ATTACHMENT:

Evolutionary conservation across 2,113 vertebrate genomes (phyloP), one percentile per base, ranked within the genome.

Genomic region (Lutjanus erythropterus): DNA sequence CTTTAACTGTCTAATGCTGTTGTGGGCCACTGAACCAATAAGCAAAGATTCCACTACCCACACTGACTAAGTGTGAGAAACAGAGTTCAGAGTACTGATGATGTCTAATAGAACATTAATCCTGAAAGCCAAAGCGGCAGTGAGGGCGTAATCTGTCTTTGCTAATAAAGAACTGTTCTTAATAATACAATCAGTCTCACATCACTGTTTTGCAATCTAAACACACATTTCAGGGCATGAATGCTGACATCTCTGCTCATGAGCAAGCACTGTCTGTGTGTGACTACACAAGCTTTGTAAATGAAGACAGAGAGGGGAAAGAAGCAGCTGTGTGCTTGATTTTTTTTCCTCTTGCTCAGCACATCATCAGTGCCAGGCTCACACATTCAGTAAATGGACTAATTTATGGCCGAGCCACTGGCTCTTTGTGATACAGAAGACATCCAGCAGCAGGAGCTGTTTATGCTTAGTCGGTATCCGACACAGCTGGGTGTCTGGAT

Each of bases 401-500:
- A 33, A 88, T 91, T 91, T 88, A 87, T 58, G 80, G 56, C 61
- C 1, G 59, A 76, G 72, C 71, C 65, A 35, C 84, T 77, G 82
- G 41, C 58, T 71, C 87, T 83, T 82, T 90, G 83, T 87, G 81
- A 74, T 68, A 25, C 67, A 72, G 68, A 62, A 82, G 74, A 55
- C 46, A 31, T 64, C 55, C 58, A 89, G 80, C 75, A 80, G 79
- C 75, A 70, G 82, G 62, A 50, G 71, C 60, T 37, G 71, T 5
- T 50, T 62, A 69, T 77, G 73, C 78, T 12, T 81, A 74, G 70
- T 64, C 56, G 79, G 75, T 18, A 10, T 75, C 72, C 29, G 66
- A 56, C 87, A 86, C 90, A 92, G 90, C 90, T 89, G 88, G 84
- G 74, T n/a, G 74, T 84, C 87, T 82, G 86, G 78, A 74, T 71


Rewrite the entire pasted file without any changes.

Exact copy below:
Evolutionary conservation across 2,113 vertebrate genomes (phyloP), one percentile per base, ranked within the genome.

Genomic region (Lutjanus erythropterus): DNA sequence CTTTAACTGTCTAATGCTGTTGTGGGCCACTGAACCAATAAGCAAAGATTCCACTACCCACACTGACTAAGTGTGAGAAACAGAGTTCAGAGTACTGATGATGTCTAATAGAACATTAATCCTGAAAGCCAAAGCGGCAGTGAGGGCGTAATCTGTCTTTGCTAATAAAGAACTGTTCTTAATAATACAATCAGTCTCACATCACTGTTTTGCAATCTAAACACACATTTCAGGGCATGAATGCTGACATCTCTGCTCATGAGCAAGCACTGTCTGTGTGTGACTACACAAGCTTTGTAAATGAAGACAGAGAGGGGAAAGAAGCAGCTGTGTGCTTGATTTTTTTTCCTCTTGCTCAGCACATCATCAGTGCCAGGCTCACACATTCAGTAAATGGACTAATTTATGGCCGAGCCACTGGCTCTTTGTGATACAGAAGACATCCAGCAGCAGGAGCTGTTTATGCTTAGTCGGTATCCGACACAGCTGGGTGTCTGGAT

Each of bases 401-500:
- A 33, A 88, T 91, T 91, T 88, A 87, T 58, G 80, G 56, C 61
- C 1, G 59, A 76, G 72, C 71, C 65, A 35, C 84, T 77, G 82
- G 41, C 58, T 71, C 87, T 83, T 82, T 90, G 83, T 87, G 81
- A 74, T 68, A 25, C 67, A 72, G 68, A 62, A 82, G 74, A 55
- C 46, A 31, T 64, C 55, C 58, A 89, G 80, C 75, A 80, G 79
- C 75, A 70, G 82, G 62, A 50, G 71, C 60, T 37, G 71, T 5
- T 50, T 62, A 69, T 77, G 73, C 78, T 12, T 81, A 74, G 70
- T 64, C 56, G 79, G 75, T 18, A 10, T 75, C 72, C 29, G 66
- A 56, C 87, A 86, C 90, A 92, G 90, C 90, T 89, G 88, G 84
- G 74, T n/a, G 74, T 84, C 87, T 82, G 86, G 78, A 74, T 71